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Posts tagged with "Microsoft"

Microsoft Launches ‘Flow’ Preview for Web Automation

Microsoft has entered the web automation space with Flow, a new service currently in public preview that aims to connect multiple web apps together. Microsoft describes Flow as a way to "create automated workflows between your favorite apps and services to get notifications, synchronize files, collect data, and more".

From the Microsoft blog:

Microsoft Flow makes it easy to mash-up two or more different services. Today, Microsoft Flow is publicly available as a preview, at no cost. We have connections to 35+ different services, including both Microsoft services like OneDrive and SharePoint, and public software services like Slack, Twitter and Salesforce.com, with more being added every week.

I took Flow for a quick spin today, and it looks, for now, like a less powerful, less intuitive Zapier targeted at business users. You can create multi-step flows with more than two apps, but Flow lacks the rich editor of Zapier; in my tests, the web interface crashed often on the iPad (I guess that's why they call it a preview); and, in general, 35 supported services pales in comparison to the hundreds of options offered by Zapier.

Still, it's good to see Microsoft joining this area and it makes sense for the new, cloud-oriented Microsoft to offer this kind of solution. Flow doesn't have the consumer features of IFTTT (such as support for home automation devices and iOS apps) or the power of Zapier (which I like and use every day), but I'll keep an eye on it.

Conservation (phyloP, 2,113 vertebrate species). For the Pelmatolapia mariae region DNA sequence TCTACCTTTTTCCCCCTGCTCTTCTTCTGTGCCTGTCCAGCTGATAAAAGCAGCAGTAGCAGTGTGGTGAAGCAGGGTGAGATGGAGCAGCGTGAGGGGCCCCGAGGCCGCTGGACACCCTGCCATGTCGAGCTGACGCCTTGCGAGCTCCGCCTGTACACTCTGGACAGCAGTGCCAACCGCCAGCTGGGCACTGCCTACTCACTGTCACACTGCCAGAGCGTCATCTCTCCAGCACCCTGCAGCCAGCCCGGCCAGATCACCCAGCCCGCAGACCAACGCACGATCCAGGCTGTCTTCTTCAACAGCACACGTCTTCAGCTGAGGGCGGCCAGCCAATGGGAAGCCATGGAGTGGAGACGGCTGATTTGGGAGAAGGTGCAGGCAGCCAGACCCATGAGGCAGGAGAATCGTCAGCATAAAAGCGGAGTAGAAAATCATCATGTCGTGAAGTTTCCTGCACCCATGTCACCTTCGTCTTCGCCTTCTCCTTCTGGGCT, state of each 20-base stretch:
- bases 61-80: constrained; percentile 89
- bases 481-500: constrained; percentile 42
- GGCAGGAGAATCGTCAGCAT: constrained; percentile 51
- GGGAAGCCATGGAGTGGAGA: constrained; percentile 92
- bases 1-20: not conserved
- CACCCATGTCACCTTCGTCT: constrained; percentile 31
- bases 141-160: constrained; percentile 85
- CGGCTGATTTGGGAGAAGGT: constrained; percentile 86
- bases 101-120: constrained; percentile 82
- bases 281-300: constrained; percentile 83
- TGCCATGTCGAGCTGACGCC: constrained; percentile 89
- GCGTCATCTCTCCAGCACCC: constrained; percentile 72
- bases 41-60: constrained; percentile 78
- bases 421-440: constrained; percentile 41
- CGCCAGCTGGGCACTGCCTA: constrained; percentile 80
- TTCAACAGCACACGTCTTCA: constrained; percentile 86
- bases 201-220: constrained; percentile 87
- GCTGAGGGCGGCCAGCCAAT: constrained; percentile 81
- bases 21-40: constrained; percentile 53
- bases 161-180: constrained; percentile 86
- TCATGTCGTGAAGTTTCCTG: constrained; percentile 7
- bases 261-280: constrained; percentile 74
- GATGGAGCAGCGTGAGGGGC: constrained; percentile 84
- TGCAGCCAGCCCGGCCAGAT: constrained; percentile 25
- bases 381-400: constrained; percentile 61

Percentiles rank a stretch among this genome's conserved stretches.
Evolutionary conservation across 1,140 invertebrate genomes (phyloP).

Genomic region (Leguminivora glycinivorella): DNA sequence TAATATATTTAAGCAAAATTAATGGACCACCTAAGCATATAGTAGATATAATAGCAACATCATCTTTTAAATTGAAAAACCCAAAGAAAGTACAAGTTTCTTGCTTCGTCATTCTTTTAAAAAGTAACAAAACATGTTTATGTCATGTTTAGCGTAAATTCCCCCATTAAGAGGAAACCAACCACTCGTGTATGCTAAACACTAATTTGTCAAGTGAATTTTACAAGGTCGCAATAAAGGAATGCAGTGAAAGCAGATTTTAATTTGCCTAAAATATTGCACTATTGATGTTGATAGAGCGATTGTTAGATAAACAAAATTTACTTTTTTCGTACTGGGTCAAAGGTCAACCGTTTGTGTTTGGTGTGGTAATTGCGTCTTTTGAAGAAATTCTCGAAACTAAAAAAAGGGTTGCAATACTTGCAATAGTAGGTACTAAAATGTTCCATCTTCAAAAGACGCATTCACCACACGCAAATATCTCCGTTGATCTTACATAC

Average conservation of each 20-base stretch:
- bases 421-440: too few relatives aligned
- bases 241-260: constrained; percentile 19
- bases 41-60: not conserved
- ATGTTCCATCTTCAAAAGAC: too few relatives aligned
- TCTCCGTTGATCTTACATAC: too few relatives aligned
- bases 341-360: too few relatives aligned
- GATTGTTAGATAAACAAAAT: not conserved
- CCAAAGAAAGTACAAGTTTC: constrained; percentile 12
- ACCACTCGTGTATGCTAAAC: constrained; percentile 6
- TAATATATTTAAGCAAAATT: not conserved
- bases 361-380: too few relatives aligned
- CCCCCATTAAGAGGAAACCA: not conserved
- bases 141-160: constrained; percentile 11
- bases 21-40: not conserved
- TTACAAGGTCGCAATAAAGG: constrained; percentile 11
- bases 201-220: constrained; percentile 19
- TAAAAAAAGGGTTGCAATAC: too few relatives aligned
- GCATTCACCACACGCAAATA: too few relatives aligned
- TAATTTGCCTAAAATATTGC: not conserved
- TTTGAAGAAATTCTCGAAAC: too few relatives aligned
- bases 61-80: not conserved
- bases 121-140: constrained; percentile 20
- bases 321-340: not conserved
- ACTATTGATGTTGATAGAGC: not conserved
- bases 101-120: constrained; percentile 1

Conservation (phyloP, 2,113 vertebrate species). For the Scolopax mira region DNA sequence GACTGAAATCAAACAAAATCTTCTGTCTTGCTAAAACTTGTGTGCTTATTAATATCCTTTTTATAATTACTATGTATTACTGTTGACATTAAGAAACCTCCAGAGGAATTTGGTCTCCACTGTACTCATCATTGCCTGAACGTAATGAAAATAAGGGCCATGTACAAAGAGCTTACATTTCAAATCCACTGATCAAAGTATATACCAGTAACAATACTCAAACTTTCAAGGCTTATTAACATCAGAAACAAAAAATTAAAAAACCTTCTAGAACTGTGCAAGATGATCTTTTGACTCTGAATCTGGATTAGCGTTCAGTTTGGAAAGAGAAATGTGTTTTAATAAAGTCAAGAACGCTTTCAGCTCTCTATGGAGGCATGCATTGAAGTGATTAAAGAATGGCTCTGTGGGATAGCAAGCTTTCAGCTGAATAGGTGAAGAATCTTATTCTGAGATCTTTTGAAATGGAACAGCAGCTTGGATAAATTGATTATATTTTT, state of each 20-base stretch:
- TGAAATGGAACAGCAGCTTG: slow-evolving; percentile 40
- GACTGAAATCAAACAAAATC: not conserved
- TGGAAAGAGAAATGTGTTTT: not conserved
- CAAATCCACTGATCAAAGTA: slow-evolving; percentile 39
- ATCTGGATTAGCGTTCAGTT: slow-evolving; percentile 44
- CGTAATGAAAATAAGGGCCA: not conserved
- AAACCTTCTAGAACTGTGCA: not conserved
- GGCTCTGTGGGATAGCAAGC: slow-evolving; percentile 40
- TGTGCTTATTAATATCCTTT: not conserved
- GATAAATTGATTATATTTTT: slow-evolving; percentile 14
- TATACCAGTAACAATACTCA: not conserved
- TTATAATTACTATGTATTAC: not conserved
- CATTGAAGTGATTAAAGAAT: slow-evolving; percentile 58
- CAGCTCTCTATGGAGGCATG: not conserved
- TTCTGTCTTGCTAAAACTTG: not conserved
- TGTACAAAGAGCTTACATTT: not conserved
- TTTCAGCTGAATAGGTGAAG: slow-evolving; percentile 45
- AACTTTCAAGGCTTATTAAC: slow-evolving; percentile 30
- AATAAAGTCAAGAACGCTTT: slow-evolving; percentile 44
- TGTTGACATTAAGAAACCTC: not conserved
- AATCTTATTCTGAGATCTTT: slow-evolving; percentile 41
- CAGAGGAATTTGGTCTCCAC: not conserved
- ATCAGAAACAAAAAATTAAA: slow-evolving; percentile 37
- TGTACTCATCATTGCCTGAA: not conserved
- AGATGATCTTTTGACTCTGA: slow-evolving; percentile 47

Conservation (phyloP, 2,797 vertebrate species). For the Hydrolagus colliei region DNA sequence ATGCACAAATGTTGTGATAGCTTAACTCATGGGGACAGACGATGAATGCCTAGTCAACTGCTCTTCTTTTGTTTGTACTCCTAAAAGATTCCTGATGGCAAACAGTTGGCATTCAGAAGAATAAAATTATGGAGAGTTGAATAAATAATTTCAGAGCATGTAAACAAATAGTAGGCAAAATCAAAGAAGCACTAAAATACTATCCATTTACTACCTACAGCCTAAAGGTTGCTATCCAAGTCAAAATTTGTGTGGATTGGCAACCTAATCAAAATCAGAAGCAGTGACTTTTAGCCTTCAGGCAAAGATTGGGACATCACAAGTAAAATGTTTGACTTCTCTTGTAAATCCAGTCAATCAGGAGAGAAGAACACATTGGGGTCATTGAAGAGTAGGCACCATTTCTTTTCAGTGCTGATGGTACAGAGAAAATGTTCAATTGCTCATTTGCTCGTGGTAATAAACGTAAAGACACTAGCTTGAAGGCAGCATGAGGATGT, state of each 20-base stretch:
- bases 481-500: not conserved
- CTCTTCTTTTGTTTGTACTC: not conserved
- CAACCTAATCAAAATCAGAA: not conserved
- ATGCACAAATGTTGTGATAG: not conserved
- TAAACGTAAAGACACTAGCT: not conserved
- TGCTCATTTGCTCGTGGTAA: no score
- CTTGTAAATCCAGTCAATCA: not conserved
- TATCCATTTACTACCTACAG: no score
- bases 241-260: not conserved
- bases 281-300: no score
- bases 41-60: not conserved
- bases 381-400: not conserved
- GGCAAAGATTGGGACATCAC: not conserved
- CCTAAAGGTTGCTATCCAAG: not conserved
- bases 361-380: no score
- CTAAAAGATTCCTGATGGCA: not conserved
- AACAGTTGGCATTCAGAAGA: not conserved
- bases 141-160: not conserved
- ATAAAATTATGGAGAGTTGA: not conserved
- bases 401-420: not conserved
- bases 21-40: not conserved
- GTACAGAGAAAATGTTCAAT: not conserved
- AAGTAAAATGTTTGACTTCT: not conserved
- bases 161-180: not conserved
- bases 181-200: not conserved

Microsoft Brings Another Keyboard to iOS

Microsoft is on a roll with iOS keyboards. Just over two weeks ago, Microsoft’s Garage project released Hub, which has tight integrations with Office 365. Today, Microsoft Garage released another keyboard called Word Flow, which is based on the Windows Phone keyboard from Windows Phone 8.1. According to The Verge, Microsoft had promised a public beta period for Word Flow, but skipped that step.

There are multiple options for interacting with Word Flow. Once installed, you can use it in one-handed mode where the keyboard can be displayed in an arc on the left or right side of the keyboard area. Alternatively, you can use a traditional keyboard layout.

In either case, Word Flow accepts both swiping and tapping input and has a strong predictive algorithm that anticipates the words you intend to type. In my limited tests, the one-handed mode was helpful for typing on my iPhone 6s Plus one handed and the predictive input was solid, though it didn’t seem to recognize its own name, failing to capitalize ‘flow’ in the screenshots above. Of course, for the predictive feature to work, you need to grant Word Flow full access to your keyboard input, which not everyone will be comfortable doing.

Word Flow also lets you set backgrounds behind your keyboard, including ones that are built into the app or your own photos. Personally, I think the backgrounds are ugly and distracting, but fortunately you can use Word Flow without a background.

Microsoft Word Flow is available on the App Store for free.

Update: Microsoft Word Flow is a US English keyboard and is only available in the US App Store.


Microsoft Launches Hub Keyboard for iOS